Unmanned air vehicle flow separation control using dielectric barrier discharge plasma at high wind

May 12, 2014

Plasma technology based on Dielectric Barrier Discharge (DBD) has been widely demonstrated to be a novel active flow control method. In order to make the plasma flow control technology more practical, the plasma authority must be improved at high wind speed. Dr. ZHANG Xin and his group from School of Aeronautic, Northwestern Polytechnical University set out to tackle this problem. After 2-years of innovative research, they have developed a novel plasma actuator to improve the plasma authority at high wind speed. They found that the novel plasma actuator acting on the surface of UAV could obviously suppress the boundary layer separation and reduce the model vibration at the wind speed of 100 m/s. Their study expanded the plasma actuator authority and demonstrated an important role of plasma actuator in the real application. Their work, entitled "Unmanned air vehicle flow separation control using dielectric barrier discharge plasma at high wind speed", was published in SCIENCE CHINA Physics, Mechanics & Astronomy. 2014, Vol 57(6).

Plasma flow control technology based on DBD has been widely demonstrated to be a novel active flow control method for boundary layer control, lift augmentation and separation control. Compared with the traditional active flow control, the plasma flow control has simple structure without moving parts and is convenient for real time control due to its fast response. Many researchers have engaged in the study of plasma flow control. However, in the existing literature, the wind speeds of stall separation control on three-dimensional aerial vehicle using DBD plasma actuator so far were no more than 50 m/s, but the flow speed of real flight is generally above 100 m/s. Therefore, in order to make the plasma flow control technology more practical, the plasma authority must be improved at higher wind speeds.

This work explored the aerodynamic control using novel plasma on a UAV at high wind speeds. The results indicated that the novel plasma actuator was not only jet actuator but also vortex generator, as shown in Figure 1. It can create relatively large-scale disturbances in the separated wake shear layer and promote momentum exchange between low speed and high speed regions which lead to shear layer separation delay. It was found that the maximum lift coefficient of the UAV was increased by 2.5% and the lift/drag ratio was increased by about 80% at the wind speed of 100 m/s. This study demonstrated an important role of plasma actuator in the real application.
-end-
This research project was partially supported by the Exploration Foundation of Weapon Systems. It is an important breakthrough in the recent history of the study of plasma flow control. Future research will focus on flight verification testing for the UAV and on the effects of atmospheric parameters, including atmospheric pressure, temperature, and particularly air humidity.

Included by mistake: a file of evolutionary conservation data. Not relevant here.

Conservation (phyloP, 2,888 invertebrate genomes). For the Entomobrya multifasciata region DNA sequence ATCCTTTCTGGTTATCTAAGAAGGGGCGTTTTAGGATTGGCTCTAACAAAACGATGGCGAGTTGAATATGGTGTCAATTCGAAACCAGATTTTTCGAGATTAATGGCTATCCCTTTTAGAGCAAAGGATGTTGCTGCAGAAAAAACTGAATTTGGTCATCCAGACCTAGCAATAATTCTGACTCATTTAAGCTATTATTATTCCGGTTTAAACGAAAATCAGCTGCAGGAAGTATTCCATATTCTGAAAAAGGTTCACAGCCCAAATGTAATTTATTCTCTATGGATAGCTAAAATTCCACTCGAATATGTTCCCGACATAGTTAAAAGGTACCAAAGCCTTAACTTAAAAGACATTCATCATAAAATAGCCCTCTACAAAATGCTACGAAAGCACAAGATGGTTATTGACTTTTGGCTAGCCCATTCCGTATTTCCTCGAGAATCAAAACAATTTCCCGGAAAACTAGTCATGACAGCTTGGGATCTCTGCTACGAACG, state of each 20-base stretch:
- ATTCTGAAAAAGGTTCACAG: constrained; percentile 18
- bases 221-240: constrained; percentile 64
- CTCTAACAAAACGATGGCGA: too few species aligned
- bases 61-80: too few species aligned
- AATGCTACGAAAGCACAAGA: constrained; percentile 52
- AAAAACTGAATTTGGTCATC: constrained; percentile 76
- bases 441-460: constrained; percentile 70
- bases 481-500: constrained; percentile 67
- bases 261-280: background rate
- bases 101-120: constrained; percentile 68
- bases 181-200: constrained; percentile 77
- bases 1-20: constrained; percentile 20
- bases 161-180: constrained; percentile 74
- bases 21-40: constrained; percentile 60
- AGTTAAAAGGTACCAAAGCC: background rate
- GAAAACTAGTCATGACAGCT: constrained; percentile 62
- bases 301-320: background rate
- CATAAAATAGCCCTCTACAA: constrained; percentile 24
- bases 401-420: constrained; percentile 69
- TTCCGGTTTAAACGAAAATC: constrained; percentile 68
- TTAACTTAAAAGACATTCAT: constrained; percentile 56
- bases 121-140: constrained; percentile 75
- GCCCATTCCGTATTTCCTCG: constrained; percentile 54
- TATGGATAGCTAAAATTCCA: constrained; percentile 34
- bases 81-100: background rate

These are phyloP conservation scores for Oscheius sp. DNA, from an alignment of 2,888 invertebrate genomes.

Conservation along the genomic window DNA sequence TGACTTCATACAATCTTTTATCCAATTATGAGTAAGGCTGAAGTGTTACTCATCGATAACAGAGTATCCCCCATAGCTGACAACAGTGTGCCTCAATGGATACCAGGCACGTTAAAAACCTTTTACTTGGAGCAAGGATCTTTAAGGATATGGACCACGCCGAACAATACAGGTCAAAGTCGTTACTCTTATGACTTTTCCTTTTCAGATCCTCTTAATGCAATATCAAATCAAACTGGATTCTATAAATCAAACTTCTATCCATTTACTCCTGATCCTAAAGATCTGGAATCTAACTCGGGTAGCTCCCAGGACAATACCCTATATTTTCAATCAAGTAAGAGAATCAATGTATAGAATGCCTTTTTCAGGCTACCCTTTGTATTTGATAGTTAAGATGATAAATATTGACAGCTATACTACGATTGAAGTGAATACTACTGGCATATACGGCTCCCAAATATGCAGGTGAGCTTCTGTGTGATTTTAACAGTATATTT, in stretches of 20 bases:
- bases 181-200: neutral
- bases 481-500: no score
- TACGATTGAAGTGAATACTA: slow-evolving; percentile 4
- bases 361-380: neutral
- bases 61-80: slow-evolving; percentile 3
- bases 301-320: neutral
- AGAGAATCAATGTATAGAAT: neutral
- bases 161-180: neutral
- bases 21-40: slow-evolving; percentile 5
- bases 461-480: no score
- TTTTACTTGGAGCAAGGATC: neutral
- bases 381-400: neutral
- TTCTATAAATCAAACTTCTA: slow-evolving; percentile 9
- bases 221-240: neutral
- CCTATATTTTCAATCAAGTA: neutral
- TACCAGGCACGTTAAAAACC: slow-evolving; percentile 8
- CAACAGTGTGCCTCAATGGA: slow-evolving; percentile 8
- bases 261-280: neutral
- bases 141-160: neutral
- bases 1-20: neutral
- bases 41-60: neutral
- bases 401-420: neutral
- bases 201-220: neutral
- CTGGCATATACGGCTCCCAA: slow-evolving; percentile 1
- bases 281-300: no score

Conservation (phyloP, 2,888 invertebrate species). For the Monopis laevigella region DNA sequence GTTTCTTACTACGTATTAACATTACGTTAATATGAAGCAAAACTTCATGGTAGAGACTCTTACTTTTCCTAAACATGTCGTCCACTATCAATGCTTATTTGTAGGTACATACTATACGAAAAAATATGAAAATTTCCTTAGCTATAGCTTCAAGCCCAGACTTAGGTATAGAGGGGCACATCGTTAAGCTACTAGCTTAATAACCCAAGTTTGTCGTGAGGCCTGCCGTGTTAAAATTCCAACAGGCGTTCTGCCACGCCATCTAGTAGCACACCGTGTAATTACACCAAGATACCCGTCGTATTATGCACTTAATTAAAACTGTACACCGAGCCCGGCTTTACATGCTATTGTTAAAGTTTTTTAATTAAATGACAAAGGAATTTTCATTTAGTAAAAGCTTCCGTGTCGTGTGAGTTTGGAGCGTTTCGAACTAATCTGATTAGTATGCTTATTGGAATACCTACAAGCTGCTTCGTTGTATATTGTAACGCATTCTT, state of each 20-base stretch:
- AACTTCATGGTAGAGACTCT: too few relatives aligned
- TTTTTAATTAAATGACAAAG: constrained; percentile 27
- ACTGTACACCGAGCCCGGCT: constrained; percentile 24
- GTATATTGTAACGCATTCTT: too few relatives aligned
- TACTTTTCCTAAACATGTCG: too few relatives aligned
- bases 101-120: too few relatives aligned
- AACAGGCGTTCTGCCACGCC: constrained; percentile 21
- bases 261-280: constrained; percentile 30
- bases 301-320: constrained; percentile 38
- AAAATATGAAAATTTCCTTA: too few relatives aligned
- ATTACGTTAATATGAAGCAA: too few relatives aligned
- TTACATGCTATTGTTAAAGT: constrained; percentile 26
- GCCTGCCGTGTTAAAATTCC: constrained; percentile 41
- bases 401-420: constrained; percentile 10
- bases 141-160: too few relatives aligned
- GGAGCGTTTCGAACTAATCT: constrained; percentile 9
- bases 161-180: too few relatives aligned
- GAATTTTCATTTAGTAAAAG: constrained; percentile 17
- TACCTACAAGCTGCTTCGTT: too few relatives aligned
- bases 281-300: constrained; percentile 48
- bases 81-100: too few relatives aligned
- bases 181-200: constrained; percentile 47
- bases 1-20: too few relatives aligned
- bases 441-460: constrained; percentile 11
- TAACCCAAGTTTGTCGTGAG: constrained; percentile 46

See the article:

Zhang X, Huang Y, Wang W B, et al. Unmanned air vehicle flow separation control using dielectric barrier discharge plasma at high wind speed. SCI CHINA Phys Mech Astron, 2014 Vol. 57 (6): 1160-1168

http://phys.scichina.com:8083/sciGe/EN/abstract/abstract508799.shtml

Science China Press Co., Ltd. (SCP) is a scientific journal publishing company of the Chinese Academy of Sciences (CAS). For 60 years, SCP takes its mission to present to the world the best achievements by Chinese scientists on various fields of natural sciences researches.

http://www.scichina.com/

Science China Press

Related Plasma Articles from Brightsurf:

Plasma treatments quickly kill coronavirus on surfaces
Researchers from UCLA believe using plasma could promise a significant breakthrough in the fight against the spread of COVID-19.

Fighting pandemics with plasma
Scientists have long known that ionized gases can kill pathogenic bacteria, viruses, and some fungi.

Topological waves may help in understanding plasma systems
A research team has predicted the presence of 'topologically protected' electromagnetic waves that propagate on the surface of plasmas, which may help in designing new plasma systems like fusion reactors.

Plasma electrons can be used to produce metallic films
Computers, mobile phones and all other electronic devices contain thousands of transistors, linked together by thin films of metal.

Plasma-driven biocatalysis
Compared with traditional chemical methods, enzyme catalysis has numerous advantages.

How bacteria protect themselves from plasma treatment
Considering the ever-growing percentage of bacteria that are resistant to antibiotics, interest in medical use of plasma is increasing.

A breakthrough in the study of laser/plasma interactions
Researchers from Lawrence Berkeley National Laboratory and CEA Saclay have developed a particle-in-cell simulation tool that is enabling cutting-edge simulations of laser/plasma coupling mechanisms.

Researchers turn liquid metal into a plasma
For the first time, researchers at the University of Rochester's Laboratory for Laser Energetics (LLE) have found a way to turn a liquid metal into a plasma and to observe the temperature where a liquid under high-density conditions crosses over to a plasma state.

How black holes power plasma jets
Cosmic robbery powers the jets streaming from a black hole, new simulations reveal.

Give it the plasma treatment: strong adhesion without adhesives
A Japanese research team at Osaka University used plasma treatment to make fluoropolymers and silicone resin adhere without any adhesives.

Read More: Plasma News and Plasma Current Events
Brightsurf.com is a participant in the Amazon Services LLC Associates Program, an affiliate advertising program designed to provide a means for sites to earn advertising fees by advertising and linking to Amazon.com.